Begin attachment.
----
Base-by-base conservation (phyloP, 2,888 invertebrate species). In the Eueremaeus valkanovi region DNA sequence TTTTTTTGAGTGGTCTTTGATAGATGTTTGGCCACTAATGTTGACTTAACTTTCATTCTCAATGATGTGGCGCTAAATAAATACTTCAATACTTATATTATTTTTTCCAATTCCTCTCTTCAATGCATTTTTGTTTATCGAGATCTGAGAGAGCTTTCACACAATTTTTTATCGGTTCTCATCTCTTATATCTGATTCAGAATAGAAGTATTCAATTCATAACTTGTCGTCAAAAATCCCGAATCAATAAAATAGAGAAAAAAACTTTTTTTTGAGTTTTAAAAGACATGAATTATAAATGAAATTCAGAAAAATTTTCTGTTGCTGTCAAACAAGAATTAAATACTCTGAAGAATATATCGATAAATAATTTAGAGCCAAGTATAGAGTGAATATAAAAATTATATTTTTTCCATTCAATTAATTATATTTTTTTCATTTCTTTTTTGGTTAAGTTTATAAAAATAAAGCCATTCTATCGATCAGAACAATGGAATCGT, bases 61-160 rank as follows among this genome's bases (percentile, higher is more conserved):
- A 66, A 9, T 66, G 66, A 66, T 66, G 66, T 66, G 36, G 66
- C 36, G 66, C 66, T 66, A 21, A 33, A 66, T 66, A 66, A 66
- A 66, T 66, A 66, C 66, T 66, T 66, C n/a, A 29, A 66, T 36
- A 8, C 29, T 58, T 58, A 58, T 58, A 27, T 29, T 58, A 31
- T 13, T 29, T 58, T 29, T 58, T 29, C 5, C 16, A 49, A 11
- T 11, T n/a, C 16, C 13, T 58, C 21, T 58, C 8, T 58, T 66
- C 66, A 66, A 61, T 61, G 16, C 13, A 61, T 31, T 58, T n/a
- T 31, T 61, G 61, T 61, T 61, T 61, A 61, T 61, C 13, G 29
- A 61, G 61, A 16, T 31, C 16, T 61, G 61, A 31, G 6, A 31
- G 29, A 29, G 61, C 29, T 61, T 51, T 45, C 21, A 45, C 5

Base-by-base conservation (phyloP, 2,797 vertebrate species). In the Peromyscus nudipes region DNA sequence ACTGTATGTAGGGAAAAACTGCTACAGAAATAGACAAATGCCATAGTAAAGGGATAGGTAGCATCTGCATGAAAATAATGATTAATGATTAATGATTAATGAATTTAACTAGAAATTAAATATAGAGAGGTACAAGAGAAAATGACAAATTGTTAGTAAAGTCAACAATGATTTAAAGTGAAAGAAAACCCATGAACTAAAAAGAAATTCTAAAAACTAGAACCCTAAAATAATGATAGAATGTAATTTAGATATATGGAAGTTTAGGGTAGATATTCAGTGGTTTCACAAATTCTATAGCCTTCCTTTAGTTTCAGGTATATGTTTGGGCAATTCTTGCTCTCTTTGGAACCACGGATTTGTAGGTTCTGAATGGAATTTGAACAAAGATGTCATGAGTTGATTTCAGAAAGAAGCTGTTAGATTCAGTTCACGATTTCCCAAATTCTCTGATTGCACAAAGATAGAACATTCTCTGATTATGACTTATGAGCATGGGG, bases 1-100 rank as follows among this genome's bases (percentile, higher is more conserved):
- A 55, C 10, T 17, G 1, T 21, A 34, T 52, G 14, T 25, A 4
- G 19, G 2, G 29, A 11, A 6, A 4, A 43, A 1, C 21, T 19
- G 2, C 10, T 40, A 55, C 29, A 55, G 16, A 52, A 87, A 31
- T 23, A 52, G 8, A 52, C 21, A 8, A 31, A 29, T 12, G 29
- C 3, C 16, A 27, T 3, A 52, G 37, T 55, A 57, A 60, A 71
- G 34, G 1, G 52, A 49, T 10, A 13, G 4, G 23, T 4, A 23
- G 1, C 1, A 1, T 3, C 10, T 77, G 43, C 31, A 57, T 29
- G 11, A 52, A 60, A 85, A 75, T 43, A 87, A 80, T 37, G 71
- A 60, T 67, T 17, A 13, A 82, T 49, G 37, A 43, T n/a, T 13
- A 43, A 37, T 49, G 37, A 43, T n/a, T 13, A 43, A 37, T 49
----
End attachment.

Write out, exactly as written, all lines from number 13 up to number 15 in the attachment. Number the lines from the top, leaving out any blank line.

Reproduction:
- A 55, C 10, T 17, G 1, T 21, A 34, T 52, G 14, T 25, A 4
- G 19, G 2, G 29, A 11, A 6, A 4, A 43, A 1, C 21, T 19
- G 2, C 10, T 40, A 55, C 29, A 55, G 16, A 52, A 87, A 31